The best way to do this seems to be to innoculate the system. A massive number of zombies upfront will collapse society increasing the chance for victory for the zombies in each interaction (group zombie attacks and sickly underarmed humans). This is best done by adding incubation times, invisible carriers who spread it without other's knowing, or an environmental source which kills most upfront. This means that you can have $P_H>P_Z+P_C$ but have it look like a traditional zombie apocalypse.

You also realistically need to include the ability for sections of either group to isolate itself/group up as it increases the ability of the weaker to survive. Some implementation of birth/natural death/ human-human killings would improve it as well. I would also find it fun to include a cyclic "night time" in which zombies have the upperhand while humans do in the daytime.

• "When simple mathematics answers a complex question, the mathematics is either ludicrously oversimplified, or a work of genius." – Salmoncrusher Aug 29 '16 at 15:49
• @Salmoncrusher where is the quote from? I agree with the concept. This is a very oversimplified model but helps define concepts that are hard to describe without it. A complete model is not needed to draw some informative conclusions. This math is the work of genius... in other fields haphazardly applied to a fictional scenario. – kaine Aug 29 '16 at 15:59

Unfortunately, zombie apocalypse scenarios run into a big problem with zombie propagation. Kaine already gave the simple version of the equations but note that there's a big problem here: Either the number of zombies goes up--and the humans are soon wiped out, or the number of zombies goes down--and the zombies are soon wiped out. In neither case do you end up with a zombie apocalypse scenario.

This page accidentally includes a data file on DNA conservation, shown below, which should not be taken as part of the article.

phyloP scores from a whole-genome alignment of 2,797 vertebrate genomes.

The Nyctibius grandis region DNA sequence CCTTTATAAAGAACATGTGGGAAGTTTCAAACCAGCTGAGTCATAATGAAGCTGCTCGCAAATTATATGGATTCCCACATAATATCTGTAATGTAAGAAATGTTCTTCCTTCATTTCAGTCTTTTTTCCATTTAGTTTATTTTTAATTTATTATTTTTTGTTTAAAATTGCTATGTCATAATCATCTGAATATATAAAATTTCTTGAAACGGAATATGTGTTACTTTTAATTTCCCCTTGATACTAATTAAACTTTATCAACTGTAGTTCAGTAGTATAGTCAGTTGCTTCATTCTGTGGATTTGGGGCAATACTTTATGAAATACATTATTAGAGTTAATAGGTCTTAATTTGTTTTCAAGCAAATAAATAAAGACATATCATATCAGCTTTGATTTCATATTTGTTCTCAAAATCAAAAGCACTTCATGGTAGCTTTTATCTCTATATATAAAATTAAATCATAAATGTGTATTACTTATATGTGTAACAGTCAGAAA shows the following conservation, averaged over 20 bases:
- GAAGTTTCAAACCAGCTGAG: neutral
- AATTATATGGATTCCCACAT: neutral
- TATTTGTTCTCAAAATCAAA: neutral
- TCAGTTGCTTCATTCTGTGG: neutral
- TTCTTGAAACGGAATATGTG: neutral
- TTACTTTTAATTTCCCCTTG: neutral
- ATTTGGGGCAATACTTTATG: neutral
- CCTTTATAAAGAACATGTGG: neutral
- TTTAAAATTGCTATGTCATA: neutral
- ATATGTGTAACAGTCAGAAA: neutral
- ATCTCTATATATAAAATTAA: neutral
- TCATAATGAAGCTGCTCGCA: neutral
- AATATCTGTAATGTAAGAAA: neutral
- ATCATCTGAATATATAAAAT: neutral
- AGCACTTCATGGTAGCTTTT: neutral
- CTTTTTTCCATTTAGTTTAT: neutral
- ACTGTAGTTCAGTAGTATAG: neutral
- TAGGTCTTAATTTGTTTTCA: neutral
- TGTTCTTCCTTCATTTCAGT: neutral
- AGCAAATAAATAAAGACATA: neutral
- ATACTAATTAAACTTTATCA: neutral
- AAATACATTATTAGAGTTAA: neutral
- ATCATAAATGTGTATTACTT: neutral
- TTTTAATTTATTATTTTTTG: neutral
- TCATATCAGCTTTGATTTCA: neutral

Besides, the equations assume humans were stamped out by a cookie cutter. To end up with an apocalypse scenario you need to look at humans in a more complex fashion:

You have your average city dweller. Few have much combat capability, Ph will be low, Pc will be high. The zombie "virus" will spread through them like wildfire unless the infection cycle is too slow. For zombies like we saw in the World War Z movie you'll get near total conversion very quickly.

You have some combat-capable city dwellers. Unless they are lucky to realize what's up in time and find someplace zombie-proof to hole up they aren't going to fare better but they'll thin the herd a bit before going down. While their Ph is high they will face so many encounters the numbers will get them in the end.

Finally, you have the country dwellers. The population density is much lower which means prepared individuals won't have nearly the threat of being swarmed and both firearms and the skill to use them are much more widespread. The lower population density also means more time for a warning. Ph is high and they won't be swarmed.

This latter group is the only path I see to an apocalypse scenario. Much of the world becomes fully converted, the survivors are mostly farmers and ranchers.

There is also the approach used in John Ringo's zombie novels--the zombie virus piggy-backs on a flu virus. (Some lunatic's genetic engineering.) The flu spreads like flu always does (especially when the lunatic places dispensers in places like airports), the disease is pandemic before anyone realizes it's more than just a nasty strain of flu. With so many infected at the start society collapses before the government gets it's act together. Since his zombies aren't actually undead they don't meet the parameters you set out, though.

• There's also Andrei Kruz novels where virus actually boosts one's immunity and in small doses is generally beneficial, except for side-effects in recently dead flesh. Disease becomes pandemic before anyone actually realises that there is a disease. – Daerdemandt Sep 5 '16 at 19:04